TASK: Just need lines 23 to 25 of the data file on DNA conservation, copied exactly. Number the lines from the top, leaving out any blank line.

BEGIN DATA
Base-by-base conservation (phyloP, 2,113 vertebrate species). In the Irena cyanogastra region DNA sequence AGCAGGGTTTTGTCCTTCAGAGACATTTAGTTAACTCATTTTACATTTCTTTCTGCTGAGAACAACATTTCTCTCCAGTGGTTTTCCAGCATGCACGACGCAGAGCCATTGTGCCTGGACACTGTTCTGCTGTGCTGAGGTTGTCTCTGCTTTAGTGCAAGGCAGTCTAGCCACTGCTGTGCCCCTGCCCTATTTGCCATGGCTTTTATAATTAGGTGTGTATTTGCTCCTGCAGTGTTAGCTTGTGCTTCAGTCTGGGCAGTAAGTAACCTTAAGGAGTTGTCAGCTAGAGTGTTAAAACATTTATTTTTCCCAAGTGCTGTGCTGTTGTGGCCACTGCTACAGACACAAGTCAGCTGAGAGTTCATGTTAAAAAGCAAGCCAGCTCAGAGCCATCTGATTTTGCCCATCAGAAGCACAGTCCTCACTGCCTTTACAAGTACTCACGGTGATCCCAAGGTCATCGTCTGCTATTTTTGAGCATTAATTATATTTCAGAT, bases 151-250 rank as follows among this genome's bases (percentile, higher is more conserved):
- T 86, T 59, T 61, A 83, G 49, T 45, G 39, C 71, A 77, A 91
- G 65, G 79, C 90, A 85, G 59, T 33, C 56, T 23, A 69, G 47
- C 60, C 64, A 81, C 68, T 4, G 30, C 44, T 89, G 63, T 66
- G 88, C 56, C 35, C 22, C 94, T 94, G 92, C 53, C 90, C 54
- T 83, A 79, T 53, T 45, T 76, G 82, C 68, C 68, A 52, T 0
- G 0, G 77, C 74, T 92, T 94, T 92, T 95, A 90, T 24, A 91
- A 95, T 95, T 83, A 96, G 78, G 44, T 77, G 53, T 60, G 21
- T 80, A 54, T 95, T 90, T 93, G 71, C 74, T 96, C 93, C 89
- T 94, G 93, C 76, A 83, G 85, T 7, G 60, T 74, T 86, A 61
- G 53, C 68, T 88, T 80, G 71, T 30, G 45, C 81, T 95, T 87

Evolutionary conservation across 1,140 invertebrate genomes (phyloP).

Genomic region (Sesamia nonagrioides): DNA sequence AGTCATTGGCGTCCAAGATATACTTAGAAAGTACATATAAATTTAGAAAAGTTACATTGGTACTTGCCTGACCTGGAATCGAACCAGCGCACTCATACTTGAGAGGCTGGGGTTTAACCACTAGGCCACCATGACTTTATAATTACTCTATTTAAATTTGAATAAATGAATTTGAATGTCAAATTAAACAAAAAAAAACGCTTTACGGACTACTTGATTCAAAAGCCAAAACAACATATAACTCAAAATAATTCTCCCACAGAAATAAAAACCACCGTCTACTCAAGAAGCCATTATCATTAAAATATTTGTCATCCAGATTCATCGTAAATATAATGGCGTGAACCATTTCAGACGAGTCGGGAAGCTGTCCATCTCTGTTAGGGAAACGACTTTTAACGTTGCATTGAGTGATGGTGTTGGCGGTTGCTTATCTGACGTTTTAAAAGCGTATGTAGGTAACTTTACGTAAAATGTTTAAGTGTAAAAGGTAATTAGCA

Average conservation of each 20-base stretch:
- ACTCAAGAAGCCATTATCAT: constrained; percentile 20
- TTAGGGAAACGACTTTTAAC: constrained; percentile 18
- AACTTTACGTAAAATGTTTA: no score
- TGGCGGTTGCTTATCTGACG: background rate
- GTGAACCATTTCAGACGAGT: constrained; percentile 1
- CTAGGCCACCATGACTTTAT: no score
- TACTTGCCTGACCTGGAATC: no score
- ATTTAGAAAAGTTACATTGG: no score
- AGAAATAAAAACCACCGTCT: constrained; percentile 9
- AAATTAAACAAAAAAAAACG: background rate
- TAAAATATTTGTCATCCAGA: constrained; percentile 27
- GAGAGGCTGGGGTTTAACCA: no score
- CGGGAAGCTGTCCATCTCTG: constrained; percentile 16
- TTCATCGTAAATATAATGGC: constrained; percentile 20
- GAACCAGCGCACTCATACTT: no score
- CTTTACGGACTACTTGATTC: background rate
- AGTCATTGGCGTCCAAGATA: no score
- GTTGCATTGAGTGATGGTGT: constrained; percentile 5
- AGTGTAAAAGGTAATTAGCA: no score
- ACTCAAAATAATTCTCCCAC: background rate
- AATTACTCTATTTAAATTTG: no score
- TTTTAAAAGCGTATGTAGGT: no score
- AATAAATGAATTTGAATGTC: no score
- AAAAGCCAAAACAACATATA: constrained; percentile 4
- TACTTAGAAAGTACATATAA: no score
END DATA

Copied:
- AGAAATAAAAACCACCGTCT: constrained; percentile 9
- AAATTAAACAAAAAAAAACG: background rate
- TAAAATATTTGTCATCCAGA: constrained; percentile 27